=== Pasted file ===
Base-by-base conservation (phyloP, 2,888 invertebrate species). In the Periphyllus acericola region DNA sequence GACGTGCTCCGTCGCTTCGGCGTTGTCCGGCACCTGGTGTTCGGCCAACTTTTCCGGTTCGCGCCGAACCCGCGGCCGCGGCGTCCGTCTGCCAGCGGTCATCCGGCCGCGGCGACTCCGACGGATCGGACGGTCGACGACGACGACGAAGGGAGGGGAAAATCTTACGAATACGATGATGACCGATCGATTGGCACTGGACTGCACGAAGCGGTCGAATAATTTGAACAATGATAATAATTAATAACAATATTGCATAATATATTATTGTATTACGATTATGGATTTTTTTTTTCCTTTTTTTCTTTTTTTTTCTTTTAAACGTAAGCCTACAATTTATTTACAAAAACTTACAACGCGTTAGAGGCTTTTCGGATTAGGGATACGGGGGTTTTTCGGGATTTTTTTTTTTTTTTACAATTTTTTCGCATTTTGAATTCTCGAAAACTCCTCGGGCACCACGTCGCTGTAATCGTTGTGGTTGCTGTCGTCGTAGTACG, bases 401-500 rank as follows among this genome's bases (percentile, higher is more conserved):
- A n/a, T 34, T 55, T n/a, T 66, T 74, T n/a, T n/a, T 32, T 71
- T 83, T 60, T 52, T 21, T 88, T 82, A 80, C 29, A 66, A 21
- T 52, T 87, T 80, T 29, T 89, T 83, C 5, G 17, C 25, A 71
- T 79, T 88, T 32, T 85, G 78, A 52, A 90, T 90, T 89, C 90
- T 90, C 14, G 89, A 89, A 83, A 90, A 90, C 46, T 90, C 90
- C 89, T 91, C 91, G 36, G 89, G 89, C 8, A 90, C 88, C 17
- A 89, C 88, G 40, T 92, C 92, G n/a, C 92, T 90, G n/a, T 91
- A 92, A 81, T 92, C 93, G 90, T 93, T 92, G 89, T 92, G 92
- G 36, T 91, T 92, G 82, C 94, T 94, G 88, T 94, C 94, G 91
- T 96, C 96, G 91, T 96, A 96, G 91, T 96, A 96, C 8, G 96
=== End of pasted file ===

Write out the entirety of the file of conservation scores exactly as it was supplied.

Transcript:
Base-by-base conservation (phyloP, 2,888 invertebrate species). In the Periphyllus acericola region DNA sequence GACGTGCTCCGTCGCTTCGGCGTTGTCCGGCACCTGGTGTTCGGCCAACTTTTCCGGTTCGCGCCGAACCCGCGGCCGCGGCGTCCGTCTGCCAGCGGTCATCCGGCCGCGGCGACTCCGACGGATCGGACGGTCGACGACGACGACGAAGGGAGGGGAAAATCTTACGAATACGATGATGACCGATCGATTGGCACTGGACTGCACGAAGCGGTCGAATAATTTGAACAATGATAATAATTAATAACAATATTGCATAATATATTATTGTATTACGATTATGGATTTTTTTTTTCCTTTTTTTCTTTTTTTTTCTTTTAAACGTAAGCCTACAATTTATTTACAAAAACTTACAACGCGTTAGAGGCTTTTCGGATTAGGGATACGGGGGTTTTTCGGGATTTTTTTTTTTTTTTACAATTTTTTCGCATTTTGAATTCTCGAAAACTCCTCGGGCACCACGTCGCTGTAATCGTTGTGGTTGCTGTCGTCGTAGTACG, bases 401-500 rank as follows among this genome's bases (percentile, higher is more conserved):
- A n/a, T 34, T 55, T n/a, T 66, T 74, T n/a, T n/a, T 32, T 71
- T 83, T 60, T 52, T 21, T 88, T 82, A 80, C 29, A 66, A 21
- T 52, T 87, T 80, T 29, T 89, T 83, C 5, G 17, C 25, A 71
- T 79, T 88, T 32, T 85, G 78, A 52, A 90, T 90, T 89, C 90
- T 90, C 14, G 89, A 89, A 83, A 90, A 90, C 46, T 90, C 90
- C 89, T 91, C 91, G 36, G 89, G 89, C 8, A 90, C 88, C 17
- A 89, C 88, G 40, T 92, C 92, G n/a, C 92, T 90, G n/a, T 91
- A 92, A 81, T 92, C 93, G 90, T 93, T 92, G 89, T 92, G 92
- G 36, T 91, T 92, G 82, C 94, T 94, G 88, T 94, C 94, G 91
- T 96, C 96, G 91, T 96, A 96, G 91, T 96, A 96, C 8, G 96